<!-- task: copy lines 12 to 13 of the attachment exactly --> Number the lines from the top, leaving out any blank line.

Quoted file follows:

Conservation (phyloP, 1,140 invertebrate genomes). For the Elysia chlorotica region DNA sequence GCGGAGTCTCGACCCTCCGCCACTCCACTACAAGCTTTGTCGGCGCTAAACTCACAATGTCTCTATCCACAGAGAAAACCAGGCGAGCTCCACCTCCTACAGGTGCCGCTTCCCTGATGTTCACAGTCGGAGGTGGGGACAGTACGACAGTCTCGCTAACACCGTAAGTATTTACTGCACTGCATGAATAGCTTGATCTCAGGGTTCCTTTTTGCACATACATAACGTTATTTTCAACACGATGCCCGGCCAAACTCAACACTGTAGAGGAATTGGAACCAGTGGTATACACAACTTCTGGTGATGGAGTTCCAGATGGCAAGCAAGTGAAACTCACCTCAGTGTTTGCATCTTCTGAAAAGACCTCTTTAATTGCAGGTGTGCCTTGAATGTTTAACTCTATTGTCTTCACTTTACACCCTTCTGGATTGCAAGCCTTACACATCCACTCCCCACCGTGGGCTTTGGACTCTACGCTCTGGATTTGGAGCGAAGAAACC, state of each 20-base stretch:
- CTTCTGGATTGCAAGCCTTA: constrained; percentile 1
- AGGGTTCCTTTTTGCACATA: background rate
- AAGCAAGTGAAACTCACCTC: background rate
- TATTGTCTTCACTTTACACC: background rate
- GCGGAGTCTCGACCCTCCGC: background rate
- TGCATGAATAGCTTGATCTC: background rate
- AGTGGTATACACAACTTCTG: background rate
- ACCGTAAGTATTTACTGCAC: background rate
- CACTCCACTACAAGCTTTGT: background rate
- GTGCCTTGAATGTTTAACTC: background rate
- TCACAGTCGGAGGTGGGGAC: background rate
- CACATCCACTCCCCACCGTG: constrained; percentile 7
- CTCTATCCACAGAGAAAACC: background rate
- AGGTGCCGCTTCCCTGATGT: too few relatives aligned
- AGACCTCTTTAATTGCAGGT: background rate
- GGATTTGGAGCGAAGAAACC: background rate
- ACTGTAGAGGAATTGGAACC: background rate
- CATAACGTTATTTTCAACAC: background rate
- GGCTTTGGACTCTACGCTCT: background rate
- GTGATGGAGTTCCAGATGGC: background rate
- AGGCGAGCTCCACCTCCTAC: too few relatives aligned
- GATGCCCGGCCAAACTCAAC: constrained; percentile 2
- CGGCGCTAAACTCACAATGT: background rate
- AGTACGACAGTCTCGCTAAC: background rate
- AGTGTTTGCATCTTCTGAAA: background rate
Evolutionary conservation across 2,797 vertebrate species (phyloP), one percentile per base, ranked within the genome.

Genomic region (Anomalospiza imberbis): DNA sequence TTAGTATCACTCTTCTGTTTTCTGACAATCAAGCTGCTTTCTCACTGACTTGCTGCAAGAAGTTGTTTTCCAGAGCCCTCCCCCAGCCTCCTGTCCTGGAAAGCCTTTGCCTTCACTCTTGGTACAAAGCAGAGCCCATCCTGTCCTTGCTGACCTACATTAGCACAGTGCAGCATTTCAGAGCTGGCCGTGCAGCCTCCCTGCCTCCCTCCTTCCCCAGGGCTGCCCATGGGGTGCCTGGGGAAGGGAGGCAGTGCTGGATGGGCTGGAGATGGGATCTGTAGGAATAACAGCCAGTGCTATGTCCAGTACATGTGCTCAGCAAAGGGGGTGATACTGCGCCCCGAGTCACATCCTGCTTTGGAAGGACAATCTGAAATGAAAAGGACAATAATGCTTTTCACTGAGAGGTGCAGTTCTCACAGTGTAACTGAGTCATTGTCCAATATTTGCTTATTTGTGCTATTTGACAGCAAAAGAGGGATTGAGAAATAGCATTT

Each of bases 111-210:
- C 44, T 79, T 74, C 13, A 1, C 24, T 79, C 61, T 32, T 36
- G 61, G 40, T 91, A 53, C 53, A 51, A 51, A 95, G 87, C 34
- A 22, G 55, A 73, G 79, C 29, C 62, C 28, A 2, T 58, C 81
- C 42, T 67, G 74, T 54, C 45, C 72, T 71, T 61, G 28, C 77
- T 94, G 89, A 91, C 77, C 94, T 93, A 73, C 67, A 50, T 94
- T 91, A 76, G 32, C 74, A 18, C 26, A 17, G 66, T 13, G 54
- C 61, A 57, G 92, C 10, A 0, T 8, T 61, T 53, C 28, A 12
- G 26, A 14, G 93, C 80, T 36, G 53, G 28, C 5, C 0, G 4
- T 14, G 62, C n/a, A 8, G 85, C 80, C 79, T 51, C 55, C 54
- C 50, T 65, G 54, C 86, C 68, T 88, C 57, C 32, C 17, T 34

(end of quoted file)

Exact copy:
- TCACAGTCGGAGGTGGGGAC: background rate
- CACATCCACTCCCCACCGTG: constrained; percentile 7